Selected works by Justin Ponmany

Justin Ponmany
Staple Agony II, Plastic Memory


Acrylic and holographic pigment on canvas, diptych

191 x 325 cm

There is a Darwinian approach to much of Ponmany’s practice, as he continually reorganises and reinvents reality. Rebranding by digitising, Ponmany duplicates figures in electric landscapes that are stylised beyond comprehension were it not for the reoccurring markers and motifs of figures and skyscrapers that appear in his works. Using plastic paints, silver holograms, rich pigments of colour and distorted photographic-negatives, Ponmany is as interested in the production of his works as he is in the object that exists thereafter. Staple Agony II, Plastic Memory is a work that might appear to come from the lyric of a Radiohead song, in which the solitary shell of a hooded figure is seated at the centre of an enclosed space with what appears to be an industrial staple-gun, illuminated in orange, floating in the foreground.


Saturday, August 05, 2006, DNAINDIA.COM

When art is an interpreter of the media impacting our lives, how influential has technology been in shaping art? On returning from a showing at Art Basel, a major art fair in Switzerland, I reflected that the more forgettable art works were those burdened with the need to entertain.

I was surprised by the attention showered on works that made for easy assimilation, packed with sensationalism or shock value. What was apparent was the lack of distillation or intervention while using new technology, in the keenness to enthrall.
The medium is the message

This may explain the popularity of photorealism, even though some Indian artists use it unmindful of its cultural context.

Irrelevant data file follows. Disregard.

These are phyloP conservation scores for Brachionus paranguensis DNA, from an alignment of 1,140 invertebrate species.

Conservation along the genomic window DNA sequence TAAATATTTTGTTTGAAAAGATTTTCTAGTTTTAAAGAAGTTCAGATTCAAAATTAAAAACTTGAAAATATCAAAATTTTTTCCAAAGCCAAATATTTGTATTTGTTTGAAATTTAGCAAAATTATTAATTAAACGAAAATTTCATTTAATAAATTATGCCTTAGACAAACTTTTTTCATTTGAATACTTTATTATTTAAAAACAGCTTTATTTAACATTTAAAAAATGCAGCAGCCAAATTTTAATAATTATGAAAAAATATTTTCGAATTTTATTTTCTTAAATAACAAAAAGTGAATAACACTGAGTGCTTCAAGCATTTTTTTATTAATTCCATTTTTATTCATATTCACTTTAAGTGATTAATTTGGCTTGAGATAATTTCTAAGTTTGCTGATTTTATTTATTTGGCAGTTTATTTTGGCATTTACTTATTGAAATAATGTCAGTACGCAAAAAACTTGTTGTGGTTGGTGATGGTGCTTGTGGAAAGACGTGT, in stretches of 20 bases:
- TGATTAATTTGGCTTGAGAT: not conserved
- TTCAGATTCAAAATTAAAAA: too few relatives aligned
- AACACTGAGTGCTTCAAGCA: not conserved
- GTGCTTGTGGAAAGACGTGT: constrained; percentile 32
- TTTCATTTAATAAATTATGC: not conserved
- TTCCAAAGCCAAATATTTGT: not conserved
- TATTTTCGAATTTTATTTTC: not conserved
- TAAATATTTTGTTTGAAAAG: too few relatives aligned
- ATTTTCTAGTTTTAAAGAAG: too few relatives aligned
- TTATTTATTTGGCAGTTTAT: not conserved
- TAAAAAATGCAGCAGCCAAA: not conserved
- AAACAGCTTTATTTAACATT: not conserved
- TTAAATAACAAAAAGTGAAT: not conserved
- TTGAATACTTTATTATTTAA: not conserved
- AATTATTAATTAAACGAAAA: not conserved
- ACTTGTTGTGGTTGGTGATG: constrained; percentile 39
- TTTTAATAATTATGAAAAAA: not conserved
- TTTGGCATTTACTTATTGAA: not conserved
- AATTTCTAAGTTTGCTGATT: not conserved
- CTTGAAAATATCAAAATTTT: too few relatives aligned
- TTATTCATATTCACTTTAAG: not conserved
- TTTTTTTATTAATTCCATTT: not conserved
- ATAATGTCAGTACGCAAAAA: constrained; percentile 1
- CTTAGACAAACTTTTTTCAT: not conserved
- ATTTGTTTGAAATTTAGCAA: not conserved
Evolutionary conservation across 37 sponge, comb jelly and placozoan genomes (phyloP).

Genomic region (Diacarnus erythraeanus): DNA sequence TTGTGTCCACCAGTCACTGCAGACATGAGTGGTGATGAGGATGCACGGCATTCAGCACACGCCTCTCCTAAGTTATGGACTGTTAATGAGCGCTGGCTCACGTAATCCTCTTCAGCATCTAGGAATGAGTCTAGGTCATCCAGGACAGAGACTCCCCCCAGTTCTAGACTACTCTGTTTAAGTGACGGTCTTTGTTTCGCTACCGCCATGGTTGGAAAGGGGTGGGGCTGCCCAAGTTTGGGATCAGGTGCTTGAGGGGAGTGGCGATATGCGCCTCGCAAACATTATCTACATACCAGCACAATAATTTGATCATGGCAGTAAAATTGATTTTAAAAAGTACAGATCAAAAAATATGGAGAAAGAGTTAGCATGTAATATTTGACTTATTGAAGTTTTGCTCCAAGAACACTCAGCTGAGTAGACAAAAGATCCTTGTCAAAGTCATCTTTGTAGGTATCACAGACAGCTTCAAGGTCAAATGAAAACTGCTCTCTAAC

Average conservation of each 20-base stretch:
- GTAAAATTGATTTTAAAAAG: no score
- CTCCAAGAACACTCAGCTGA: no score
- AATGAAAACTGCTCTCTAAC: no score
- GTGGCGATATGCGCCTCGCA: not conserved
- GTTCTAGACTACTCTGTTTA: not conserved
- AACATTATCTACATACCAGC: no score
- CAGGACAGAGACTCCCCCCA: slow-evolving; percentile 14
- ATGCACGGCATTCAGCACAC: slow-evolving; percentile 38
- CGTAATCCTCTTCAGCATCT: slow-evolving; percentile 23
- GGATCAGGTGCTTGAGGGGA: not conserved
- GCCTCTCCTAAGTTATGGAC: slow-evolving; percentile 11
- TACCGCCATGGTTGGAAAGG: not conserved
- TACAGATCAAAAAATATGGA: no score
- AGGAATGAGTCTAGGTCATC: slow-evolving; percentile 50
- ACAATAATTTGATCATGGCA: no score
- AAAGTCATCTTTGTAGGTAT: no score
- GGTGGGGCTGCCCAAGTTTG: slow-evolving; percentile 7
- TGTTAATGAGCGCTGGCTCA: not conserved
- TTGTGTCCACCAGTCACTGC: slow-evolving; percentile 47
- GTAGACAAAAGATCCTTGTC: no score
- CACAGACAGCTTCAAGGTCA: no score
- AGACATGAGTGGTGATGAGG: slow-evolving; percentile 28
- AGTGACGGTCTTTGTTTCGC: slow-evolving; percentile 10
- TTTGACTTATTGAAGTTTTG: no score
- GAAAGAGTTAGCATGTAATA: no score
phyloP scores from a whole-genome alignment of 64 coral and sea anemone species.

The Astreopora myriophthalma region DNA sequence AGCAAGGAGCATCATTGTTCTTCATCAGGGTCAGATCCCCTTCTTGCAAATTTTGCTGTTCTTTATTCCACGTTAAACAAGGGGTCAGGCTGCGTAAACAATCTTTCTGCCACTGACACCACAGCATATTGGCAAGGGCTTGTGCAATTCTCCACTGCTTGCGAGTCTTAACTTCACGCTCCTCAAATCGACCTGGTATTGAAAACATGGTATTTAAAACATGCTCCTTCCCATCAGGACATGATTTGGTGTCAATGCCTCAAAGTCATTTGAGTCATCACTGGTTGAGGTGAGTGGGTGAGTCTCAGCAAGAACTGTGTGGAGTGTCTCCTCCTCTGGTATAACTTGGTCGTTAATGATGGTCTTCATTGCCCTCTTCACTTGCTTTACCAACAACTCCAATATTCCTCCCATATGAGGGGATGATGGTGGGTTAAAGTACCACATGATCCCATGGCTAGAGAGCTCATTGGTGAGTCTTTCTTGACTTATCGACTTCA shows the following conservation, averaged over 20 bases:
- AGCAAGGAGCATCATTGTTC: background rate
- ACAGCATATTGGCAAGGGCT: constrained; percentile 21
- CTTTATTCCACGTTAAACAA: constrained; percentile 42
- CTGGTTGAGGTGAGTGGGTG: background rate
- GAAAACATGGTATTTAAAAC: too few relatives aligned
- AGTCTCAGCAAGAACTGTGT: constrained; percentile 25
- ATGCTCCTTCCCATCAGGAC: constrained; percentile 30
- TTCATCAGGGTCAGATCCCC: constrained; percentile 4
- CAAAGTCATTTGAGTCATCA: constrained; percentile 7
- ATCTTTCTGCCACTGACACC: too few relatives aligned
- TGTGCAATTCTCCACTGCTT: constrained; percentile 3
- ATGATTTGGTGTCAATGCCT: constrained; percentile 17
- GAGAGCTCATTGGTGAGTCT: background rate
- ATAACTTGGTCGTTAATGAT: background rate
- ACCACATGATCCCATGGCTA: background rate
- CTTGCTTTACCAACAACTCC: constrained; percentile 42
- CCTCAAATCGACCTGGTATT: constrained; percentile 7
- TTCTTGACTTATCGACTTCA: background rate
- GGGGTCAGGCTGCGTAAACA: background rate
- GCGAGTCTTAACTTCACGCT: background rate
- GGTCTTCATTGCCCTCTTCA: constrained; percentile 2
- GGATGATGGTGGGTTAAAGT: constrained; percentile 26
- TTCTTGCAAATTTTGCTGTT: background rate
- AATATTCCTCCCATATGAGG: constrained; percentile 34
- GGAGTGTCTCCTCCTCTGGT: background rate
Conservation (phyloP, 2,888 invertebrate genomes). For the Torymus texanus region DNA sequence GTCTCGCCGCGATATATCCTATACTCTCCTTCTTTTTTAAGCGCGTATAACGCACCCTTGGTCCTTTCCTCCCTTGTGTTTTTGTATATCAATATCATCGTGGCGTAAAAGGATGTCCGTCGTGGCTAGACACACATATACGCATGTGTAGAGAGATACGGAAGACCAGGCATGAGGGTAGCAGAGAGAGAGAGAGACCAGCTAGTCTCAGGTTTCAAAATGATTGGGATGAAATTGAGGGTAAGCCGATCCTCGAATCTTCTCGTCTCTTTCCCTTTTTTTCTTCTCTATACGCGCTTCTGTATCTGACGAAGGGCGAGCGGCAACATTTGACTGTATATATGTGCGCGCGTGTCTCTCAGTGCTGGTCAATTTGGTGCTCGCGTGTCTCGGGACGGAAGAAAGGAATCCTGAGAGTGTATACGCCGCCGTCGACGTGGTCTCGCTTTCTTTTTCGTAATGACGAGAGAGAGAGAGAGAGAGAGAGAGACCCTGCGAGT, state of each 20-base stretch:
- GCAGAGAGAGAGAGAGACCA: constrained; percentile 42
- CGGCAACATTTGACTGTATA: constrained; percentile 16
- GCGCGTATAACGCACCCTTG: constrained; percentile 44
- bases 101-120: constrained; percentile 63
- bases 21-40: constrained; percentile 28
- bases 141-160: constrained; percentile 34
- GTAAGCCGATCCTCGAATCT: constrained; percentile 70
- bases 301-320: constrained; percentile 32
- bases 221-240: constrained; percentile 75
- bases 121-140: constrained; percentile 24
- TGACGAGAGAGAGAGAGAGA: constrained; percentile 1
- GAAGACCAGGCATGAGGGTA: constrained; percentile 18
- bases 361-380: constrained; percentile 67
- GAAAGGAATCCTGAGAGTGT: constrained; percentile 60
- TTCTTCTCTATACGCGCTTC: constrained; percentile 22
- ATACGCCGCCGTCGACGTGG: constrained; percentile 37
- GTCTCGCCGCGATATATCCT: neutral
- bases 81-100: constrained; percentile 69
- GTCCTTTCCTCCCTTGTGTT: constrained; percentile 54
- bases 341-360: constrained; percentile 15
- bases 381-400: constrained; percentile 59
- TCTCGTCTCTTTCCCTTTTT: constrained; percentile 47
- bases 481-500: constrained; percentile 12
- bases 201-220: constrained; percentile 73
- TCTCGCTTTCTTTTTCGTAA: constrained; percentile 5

We live in times where truths or lie-bearing truths are generated by census, statistics and public opinion facilitated by the media. Each technology codifies truth according to its biases.

The directive, then, that artists may see for themselves, is to work through various media against the seduction of eloquence.

Using technology-

Over the years, art has undergone change, thanks partly to technology and ideology. Art works may address technology or the use of technology, which are two different things. Obviously, the servile use of technology is not going to make history.

External aids -

Over a decade ago, Atul Dodiya legitimised the use of a video projector when he used it to render his own shadow in his work titled Letter From a Father.

In more recent times, he has worked with paper technology. In his book Secret Knowledge, David Hockney points to the likelihood of the early masters employing optical aids since the 15th century, to achieve certain results in their work.

Computer graphics is used worldwide to edit preparatory material or forge a specific visual identity, as is evident in Subodh Gupta's Transit series. My own paintings use paint technology to represent a post-laser era, to undermine and question popular associations of holograms.

The hand that rocks the cradle -
Many artists edit out their own intervention as perceived in the final image. At other times, the unmistakable beauty of an artist's genius is palpable, say in a Goya drawing (hand-held intelligence) - almost like a raga swelling through the work.

Mature art lovers don't bother with artists juggling with toys, as artists traverse multiple media - painting, photography sculpture and video.